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Are we a nation of sicko's?

  • 20-09-2004 2:25pm
    Registered Users Posts: 1,040 ✭✭✭

    I'm sure most people heard on the news yesterday about the tragedy of a house fire in Castlebar which claimed the lives of a father and his young daughter. A horrible thing to hear under any circumstances but when it happens in your home town, it really rocks you to the core. In the aftermath, I was very annoyed at what happened. I had 2 seperate accounts of this from 2 friends of mine who both live in the estate where it happened. From 9.00 yesterday morning, "a continuous procession of cars" went into the estate for a look at the scene. By lunch time, against the orders of the Gardai, the residents placed a barricade at the entrance which was manned by 2 residents at a time. From 2.15 to 10.00 last night, they turned away nearly one thousand cars. One of my mates said that some of the "visitors" were genuine - arriving with bouquets of flowers, but most were rubber neckers and weren't impressed with not being let into the estate for a look. Is it just me or does anyone else find that sort of behaviour disturbing?


  • Closed Accounts Posts: 6,598 ✭✭✭ferdi

    its just a fascination for the morbid, its pretty normal

  • Banned (with Prison Access) Posts: 23,556 ✭✭✭✭Sir Digby Chicken Caesar

    It's just people being selfish ****, not thinking of how the family/neighbours must feel and just wanting to get a look at the "awful tragedy" for themselves so they can go "oooh, aaah that must have hurt".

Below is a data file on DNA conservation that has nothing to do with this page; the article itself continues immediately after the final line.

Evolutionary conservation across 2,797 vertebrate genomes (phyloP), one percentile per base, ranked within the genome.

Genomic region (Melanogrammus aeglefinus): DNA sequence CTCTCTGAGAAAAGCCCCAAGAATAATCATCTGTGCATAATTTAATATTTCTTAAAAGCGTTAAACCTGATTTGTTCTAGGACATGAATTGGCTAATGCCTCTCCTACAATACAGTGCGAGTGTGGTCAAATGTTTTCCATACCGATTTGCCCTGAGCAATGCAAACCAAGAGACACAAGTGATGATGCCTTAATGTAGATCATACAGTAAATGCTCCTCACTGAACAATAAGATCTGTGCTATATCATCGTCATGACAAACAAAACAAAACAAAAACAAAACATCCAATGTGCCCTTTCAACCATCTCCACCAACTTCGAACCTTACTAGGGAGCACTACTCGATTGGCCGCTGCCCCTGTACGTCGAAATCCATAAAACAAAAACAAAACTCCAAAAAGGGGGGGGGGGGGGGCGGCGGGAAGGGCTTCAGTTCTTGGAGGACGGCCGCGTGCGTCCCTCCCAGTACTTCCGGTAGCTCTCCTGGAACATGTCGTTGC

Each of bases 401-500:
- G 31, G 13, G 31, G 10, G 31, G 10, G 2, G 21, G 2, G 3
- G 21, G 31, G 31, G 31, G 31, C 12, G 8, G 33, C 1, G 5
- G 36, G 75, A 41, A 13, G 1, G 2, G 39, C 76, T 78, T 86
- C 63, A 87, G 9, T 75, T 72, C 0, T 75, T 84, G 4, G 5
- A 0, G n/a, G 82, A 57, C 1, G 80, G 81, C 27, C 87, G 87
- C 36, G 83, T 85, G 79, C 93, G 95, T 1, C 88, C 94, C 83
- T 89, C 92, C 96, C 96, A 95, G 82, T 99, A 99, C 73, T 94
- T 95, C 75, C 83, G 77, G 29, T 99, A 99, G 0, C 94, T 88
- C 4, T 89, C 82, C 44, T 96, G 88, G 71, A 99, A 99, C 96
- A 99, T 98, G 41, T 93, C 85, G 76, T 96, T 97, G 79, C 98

a thousand cars though, jesus.

  • Registered Users Posts: 339 ✭✭country_gurl

    sadly its a regular occurance, people want to be in on the tragedy so when someone asks them they can say "god i was there and blah blah" and it makes them feel all high and mighty. It was a terrible tragedy and i'd like to pass on my respects to that little girl who is still alive and will have to live with it every day whereas the "well wishers" will be on to a new site next week. I know its a bit different but when you pass a car crash on the road, everyone has a gawk.

  • Registered Users Posts: 68,317 ✭✭✭✭seamus

    They've nothing else to do in Mayo. Any excuse to get out of the house


  • Moderators, Society & Culture Moderators Posts: 9,689 Mod ✭✭✭✭stevenmu

    It's like when there's a funeral and the whole town turns up, even people who didn't know the person or their family. I've been to a few where people who shouldn't have even been there would sit up in the first few rows and friends and family of the deceased would end up near the back or standing.

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  • Hosted Moderators Posts: 18,115 ✭✭✭✭ShiverinEskimo

    A lot of people take an interest in other people's pain/misery/embarrassment.

    TV: You've been framed, Alright on the night, When stunts go bad.
    Sport: When 100 people were asked what their favourtie part of watching F1 racing is, 90 said "the crashes".

    Do we use other people's misfortunes to make ourselves feel better and be able to say "I'm not the most unlucky person in the world as long as worse things happen to other people".

    Sick? Yes. Human Nature? I think so...

  • Closed Accounts Posts: 88,978 ✭✭✭✭mike65

    seamus wrote:
    They've nothing else to do in Mayo. Any excuse to get out of the house


    Some truth in that I think. In this country ppl turn up to funerals when they only "knew" the deceased to wave to in the car. One of those things which show Irelands modernity is skin deep in many respects.


  • Closed Accounts Posts: 58 ✭✭cilamc

    The thread title made me think of this...

    Yes, people have always been inclined to take an interest in morbid things - not sure how that came about, but there it is. It's not that surprising, is it?